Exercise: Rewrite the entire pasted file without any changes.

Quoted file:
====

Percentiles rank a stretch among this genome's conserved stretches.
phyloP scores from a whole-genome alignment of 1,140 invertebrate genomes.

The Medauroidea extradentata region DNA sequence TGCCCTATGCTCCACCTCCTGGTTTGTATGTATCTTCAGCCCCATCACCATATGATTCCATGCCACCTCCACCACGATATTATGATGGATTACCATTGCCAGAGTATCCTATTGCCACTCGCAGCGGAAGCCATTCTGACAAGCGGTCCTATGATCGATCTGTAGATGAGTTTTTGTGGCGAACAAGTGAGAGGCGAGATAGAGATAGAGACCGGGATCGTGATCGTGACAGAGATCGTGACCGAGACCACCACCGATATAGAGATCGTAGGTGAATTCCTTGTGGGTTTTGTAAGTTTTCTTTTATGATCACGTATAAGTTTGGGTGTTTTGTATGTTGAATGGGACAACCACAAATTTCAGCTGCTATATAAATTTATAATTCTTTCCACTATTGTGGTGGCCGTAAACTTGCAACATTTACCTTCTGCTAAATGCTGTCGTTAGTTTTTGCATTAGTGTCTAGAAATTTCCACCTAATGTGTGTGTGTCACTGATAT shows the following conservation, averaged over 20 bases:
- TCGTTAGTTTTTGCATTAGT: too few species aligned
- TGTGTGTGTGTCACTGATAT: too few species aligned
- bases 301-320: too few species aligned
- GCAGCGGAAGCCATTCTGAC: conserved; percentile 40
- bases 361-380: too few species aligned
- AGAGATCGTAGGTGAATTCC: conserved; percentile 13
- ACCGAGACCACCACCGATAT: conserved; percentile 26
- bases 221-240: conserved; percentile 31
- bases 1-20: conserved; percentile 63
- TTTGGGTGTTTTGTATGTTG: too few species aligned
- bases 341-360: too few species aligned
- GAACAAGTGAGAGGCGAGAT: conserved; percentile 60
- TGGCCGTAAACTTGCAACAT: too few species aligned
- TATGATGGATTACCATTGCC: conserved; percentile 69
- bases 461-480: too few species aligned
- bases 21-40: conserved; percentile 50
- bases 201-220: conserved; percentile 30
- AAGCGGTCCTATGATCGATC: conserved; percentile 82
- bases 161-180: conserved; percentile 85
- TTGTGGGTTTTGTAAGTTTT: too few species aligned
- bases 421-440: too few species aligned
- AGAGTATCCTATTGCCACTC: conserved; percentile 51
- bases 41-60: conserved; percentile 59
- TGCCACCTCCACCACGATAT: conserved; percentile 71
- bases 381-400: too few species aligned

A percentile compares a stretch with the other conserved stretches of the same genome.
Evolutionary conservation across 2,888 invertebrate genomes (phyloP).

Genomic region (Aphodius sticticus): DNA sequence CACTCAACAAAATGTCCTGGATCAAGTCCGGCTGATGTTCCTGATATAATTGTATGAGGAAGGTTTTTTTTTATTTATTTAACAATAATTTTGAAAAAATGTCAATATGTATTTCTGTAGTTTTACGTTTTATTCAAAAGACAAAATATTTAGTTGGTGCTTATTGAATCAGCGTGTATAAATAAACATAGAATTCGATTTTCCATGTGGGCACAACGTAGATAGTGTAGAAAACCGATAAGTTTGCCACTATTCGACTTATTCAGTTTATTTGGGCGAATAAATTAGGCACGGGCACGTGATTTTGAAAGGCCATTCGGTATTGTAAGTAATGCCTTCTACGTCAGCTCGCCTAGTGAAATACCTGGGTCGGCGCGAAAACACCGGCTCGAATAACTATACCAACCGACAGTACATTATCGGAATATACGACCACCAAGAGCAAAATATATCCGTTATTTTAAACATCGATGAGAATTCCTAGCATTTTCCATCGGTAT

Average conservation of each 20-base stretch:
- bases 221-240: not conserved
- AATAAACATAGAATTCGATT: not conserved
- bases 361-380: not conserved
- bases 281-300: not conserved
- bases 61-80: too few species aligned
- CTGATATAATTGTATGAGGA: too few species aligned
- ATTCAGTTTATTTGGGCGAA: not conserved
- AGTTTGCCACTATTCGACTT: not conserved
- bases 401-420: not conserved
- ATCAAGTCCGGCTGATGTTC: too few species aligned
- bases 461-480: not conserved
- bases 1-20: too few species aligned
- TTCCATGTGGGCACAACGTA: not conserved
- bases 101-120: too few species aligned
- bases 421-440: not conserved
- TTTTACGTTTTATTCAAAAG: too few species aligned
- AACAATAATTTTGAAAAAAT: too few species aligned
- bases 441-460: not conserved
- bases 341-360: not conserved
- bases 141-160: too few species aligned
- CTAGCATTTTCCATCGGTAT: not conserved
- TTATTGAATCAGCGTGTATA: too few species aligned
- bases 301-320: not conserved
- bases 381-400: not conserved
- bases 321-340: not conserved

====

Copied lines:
Percentiles rank a stretch among this genome's conserved stretches.
phyloP scores from a whole-genome alignment of 1,140 invertebrate genomes.

The Medauroidea extradentata region DNA sequence TGCCCTATGCTCCACCTCCTGGTTTGTATGTATCTTCAGCCCCATCACCATATGATTCCATGCCACCTCCACCACGATATTATGATGGATTACCATTGCCAGAGTATCCTATTGCCACTCGCAGCGGAAGCCATTCTGACAAGCGGTCCTATGATCGATCTGTAGATGAGTTTTTGTGGCGAACAAGTGAGAGGCGAGATAGAGATAGAGACCGGGATCGTGATCGTGACAGAGATCGTGACCGAGACCACCACCGATATAGAGATCGTAGGTGAATTCCTTGTGGGTTTTGTAAGTTTTCTTTTATGATCACGTATAAGTTTGGGTGTTTTGTATGTTGAATGGGACAACCACAAATTTCAGCTGCTATATAAATTTATAATTCTTTCCACTATTGTGGTGGCCGTAAACTTGCAACATTTACCTTCTGCTAAATGCTGTCGTTAGTTTTTGCATTAGTGTCTAGAAATTTCCACCTAATGTGTGTGTGTCACTGATAT shows the following conservation, averaged over 20 bases:
- TCGTTAGTTTTTGCATTAGT: too few species aligned
- TGTGTGTGTGTCACTGATAT: too few species aligned
- bases 301-320: too few species aligned
- GCAGCGGAAGCCATTCTGAC: conserved; percentile 40
- bases 361-380: too few species aligned
- AGAGATCGTAGGTGAATTCC: conserved; percentile 13
- ACCGAGACCACCACCGATAT: conserved; percentile 26
- bases 221-240: conserved; percentile 31
- bases 1-20: conserved; percentile 63
- TTTGGGTGTTTTGTATGTTG: too few species aligned
- bases 341-360: too few species aligned
- GAACAAGTGAGAGGCGAGAT: conserved; percentile 60
- TGGCCGTAAACTTGCAACAT: too few species aligned
- TATGATGGATTACCATTGCC: conserved; percentile 69
- bases 461-480: too few species aligned
- bases 21-40: conserved; percentile 50
- bases 201-220: conserved; percentile 30
- AAGCGGTCCTATGATCGATC: conserved; percentile 82
- bases 161-180: conserved; percentile 85
- TTGTGGGTTTTGTAAGTTTT: too few species aligned
- bases 421-440: too few species aligned
- AGAGTATCCTATTGCCACTC: conserved; percentile 51
- bases 41-60: conserved; percentile 59
- TGCCACCTCCACCACGATAT: conserved; percentile 71
- bases 381-400: too few species aligned

A percentile compares a stretch with the other conserved stretches of the same genome.
Evolutionary conservation across 2,888 invertebrate genomes (phyloP).

Genomic region (Aphodius sticticus): DNA sequence CACTCAACAAAATGTCCTGGATCAAGTCCGGCTGATGTTCCTGATATAATTGTATGAGGAAGGTTTTTTTTTATTTATTTAACAATAATTTTGAAAAAATGTCAATATGTATTTCTGTAGTTTTACGTTTTATTCAAAAGACAAAATATTTAGTTGGTGCTTATTGAATCAGCGTGTATAAATAAACATAGAATTCGATTTTCCATGTGGGCACAACGTAGATAGTGTAGAAAACCGATAAGTTTGCCACTATTCGACTTATTCAGTTTATTTGGGCGAATAAATTAGGCACGGGCACGTGATTTTGAAAGGCCATTCGGTATTGTAAGTAATGCCTTCTACGTCAGCTCGCCTAGTGAAATACCTGGGTCGGCGCGAAAACACCGGCTCGAATAACTATACCAACCGACAGTACATTATCGGAATATACGACCACCAAGAGCAAAATATATCCGTTATTTTAAACATCGATGAGAATTCCTAGCATTTTCCATCGGTAT

Average conservation of each 20-base stretch:
- bases 221-240: not conserved
- AATAAACATAGAATTCGATT: not conserved
- bases 361-380: not conserved
- bases 281-300: not conserved
- bases 61-80: too few species aligned
- CTGATATAATTGTATGAGGA: too few species aligned
- ATTCAGTTTATTTGGGCGAA: not conserved
- AGTTTGCCACTATTCGACTT: not conserved
- bases 401-420: not conserved
- ATCAAGTCCGGCTGATGTTC: too few species aligned
- bases 461-480: not conserved
- bases 1-20: too few species aligned
- TTCCATGTGGGCACAACGTA: not conserved
- bases 101-120: too few species aligned
- bases 421-440: not conserved
- TTTTACGTTTTATTCAAAAG: too few species aligned
- AACAATAATTTTGAAAAAAT: too few species aligned
- bases 441-460: not conserved
- bases 341-360: not conserved
- bases 141-160: too few species aligned
- CTAGCATTTTCCATCGGTAT: not conserved
- TTATTGAATCAGCGTGTATA: too few species aligned
- bases 301-320: not conserved
- bases 381-400: not conserved
- bases 321-340: not conserved